Government agencies often go on the market to buy AI without understanding and defining and scoping the problem they want to tackle without assessing whether AI is even the right tool, and without including individuals and communities that will be affected. AI systems are not one size fits all. Procuring AI is first and foremost procuring a solution that is helping solve a problem and should be assessed in ability to better solve the problem at hand.

In that respect, procuring AI is not that different from procuring other technologies. There are a few areas where it is different.

One, AI algorithms are neither inherently biased or unbiased, nor have inherent fixed values. The design of these systems requires making hundreds and sometimes thousands of choices that determine the behavior of the system. If these choices explicitly focused on outcomes we care about and we evaluate the systems against those intended outcomes, the AI system can help us achieve what we want to achieve.

Unfortunately, today, those decisions are too often left typically to the AI system developer who defines those values implicitly or explicitly. The procurement process needs to define the these goals and values very explicitly. AI requires that society requires that and ensure that the vendors address those appropriately in the system being procured and provide evidence of that.

Building responsibly AI systems required a structured approach in the procurement process needs to set expectations and force transparency and accountability from vendors and each of these steps. That includes defining goals, translating them into requirements that the vendors should design the system to achieve and setting up a continuous monitoring and evaluation process because the system will both itself change, as well as have to live and function in an ever-changing world.

It is critical and urgent for policymakers to act and provide guidelines and regulations for procuring, developing and using AI in order to ensure that these systems are built in a transparent and accountable manner and result in fair and equitable outcomes for our society. As initial steps, here are some of my recommendations.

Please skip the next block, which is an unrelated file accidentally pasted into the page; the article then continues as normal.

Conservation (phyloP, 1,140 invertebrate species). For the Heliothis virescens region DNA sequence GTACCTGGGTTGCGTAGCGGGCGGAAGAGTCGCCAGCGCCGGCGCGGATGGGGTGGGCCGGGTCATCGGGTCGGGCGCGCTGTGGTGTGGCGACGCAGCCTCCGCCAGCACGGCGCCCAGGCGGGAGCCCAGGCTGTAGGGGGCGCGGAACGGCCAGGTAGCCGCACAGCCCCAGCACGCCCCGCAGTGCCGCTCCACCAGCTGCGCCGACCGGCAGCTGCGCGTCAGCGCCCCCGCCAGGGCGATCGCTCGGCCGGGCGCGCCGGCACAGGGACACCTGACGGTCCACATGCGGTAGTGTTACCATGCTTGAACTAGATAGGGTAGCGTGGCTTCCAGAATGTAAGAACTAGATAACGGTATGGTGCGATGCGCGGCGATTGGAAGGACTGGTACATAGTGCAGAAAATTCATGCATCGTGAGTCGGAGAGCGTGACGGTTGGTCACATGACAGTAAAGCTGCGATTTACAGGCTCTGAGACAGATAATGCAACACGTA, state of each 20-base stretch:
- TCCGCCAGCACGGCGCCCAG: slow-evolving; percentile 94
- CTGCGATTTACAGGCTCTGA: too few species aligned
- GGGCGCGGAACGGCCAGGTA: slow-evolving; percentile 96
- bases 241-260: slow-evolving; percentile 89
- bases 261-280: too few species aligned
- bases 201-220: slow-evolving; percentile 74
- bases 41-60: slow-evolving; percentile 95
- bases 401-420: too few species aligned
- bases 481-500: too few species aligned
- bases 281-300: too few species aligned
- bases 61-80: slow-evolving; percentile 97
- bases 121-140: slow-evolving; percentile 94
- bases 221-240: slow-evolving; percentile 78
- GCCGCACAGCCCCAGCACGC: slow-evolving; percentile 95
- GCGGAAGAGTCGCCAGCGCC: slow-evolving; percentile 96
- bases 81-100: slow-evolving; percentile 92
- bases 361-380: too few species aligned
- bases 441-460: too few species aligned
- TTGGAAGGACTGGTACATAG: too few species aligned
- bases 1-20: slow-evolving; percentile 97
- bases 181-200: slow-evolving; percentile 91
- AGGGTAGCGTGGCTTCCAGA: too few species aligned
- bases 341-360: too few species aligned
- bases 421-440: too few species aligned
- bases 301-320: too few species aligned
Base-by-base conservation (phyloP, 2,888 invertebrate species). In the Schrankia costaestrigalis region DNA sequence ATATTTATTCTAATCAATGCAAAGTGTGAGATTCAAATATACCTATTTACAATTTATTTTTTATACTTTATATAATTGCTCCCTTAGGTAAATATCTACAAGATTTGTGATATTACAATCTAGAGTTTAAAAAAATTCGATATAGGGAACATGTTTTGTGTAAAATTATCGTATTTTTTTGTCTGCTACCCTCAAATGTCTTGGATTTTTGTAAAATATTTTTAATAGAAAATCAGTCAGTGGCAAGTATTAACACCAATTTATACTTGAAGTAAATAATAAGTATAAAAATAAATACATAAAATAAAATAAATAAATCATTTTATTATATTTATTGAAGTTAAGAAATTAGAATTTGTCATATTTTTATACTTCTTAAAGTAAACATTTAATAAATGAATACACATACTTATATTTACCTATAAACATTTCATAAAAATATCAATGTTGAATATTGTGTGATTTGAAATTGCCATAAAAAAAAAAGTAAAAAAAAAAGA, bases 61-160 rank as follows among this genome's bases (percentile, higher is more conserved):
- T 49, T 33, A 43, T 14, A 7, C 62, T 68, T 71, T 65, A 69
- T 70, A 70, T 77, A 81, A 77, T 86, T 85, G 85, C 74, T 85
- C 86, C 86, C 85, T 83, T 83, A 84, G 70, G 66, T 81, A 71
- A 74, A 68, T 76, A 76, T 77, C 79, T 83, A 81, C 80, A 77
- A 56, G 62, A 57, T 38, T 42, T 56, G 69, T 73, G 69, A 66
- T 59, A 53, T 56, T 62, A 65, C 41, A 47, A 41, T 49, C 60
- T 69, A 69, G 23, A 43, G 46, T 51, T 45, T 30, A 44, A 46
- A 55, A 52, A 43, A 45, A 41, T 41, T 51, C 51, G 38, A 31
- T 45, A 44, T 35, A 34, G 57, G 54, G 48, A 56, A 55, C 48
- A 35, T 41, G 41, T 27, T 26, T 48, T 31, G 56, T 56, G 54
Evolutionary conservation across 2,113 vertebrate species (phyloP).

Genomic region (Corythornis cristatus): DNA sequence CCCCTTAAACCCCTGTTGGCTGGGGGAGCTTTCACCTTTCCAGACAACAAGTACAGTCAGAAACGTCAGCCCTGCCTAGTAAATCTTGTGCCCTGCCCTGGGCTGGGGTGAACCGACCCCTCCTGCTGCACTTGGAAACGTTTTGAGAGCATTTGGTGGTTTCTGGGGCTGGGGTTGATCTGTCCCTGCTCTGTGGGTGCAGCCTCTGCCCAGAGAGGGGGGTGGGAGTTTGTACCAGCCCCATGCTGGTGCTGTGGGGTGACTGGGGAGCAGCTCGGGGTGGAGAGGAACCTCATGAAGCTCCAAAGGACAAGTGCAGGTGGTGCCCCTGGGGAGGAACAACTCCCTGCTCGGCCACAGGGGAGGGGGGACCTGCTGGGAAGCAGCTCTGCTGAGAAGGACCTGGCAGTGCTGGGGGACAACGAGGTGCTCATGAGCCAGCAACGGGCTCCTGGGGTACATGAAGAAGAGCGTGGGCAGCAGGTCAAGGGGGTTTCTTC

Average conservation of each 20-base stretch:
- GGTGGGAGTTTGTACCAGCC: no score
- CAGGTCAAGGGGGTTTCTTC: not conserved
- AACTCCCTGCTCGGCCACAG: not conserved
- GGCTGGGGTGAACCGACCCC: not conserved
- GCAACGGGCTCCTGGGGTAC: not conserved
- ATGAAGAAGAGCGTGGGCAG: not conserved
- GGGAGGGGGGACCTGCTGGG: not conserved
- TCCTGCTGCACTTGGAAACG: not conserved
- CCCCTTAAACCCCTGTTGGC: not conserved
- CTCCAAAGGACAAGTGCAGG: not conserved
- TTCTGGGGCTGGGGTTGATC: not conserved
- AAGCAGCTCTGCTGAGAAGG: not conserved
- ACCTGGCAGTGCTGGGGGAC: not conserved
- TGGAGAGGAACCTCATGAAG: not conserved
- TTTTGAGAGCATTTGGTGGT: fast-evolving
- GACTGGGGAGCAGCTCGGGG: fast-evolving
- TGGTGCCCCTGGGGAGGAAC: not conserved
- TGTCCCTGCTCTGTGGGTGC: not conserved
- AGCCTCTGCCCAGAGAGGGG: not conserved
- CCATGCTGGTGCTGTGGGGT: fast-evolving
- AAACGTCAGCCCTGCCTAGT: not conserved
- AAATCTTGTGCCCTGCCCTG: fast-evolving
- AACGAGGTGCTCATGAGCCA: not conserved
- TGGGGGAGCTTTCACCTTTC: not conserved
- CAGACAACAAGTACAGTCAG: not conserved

Number one, focusing the AI procurement process on specific use cases, rather than general purpose one sites one size fits all AI both to support intended outcomes around that use case as well as to prevent harm through misuse.

Number two, development of common procurement requirements for AI and templates that government agencies can start from that does not exist today.

Number three, create guidelines that ensure meaningful involvement of the communities that will be impacted by the AI system, right from the inception stage and continuously.

And number four and lastly, creating trainings, processes and tools to support the procurement teams within government agencies. As the government teams expand their role and start procuring AI augment the systems more regularly they will need to be supported by increasing their capacity.  To fulfill this role, I recommend creating a set of trainings and processes and collaboration mechanisms and tools to help them achieve that.

The overall goal behind these recommendations is to set some standards around procurement of AI by government agencies and to support and enable agencies to implement those standards effectively, and procure AI systems that can help us achieve their policy and societal goals. Thank you.”

Companies: Carnegie Mellon University / U.S. Government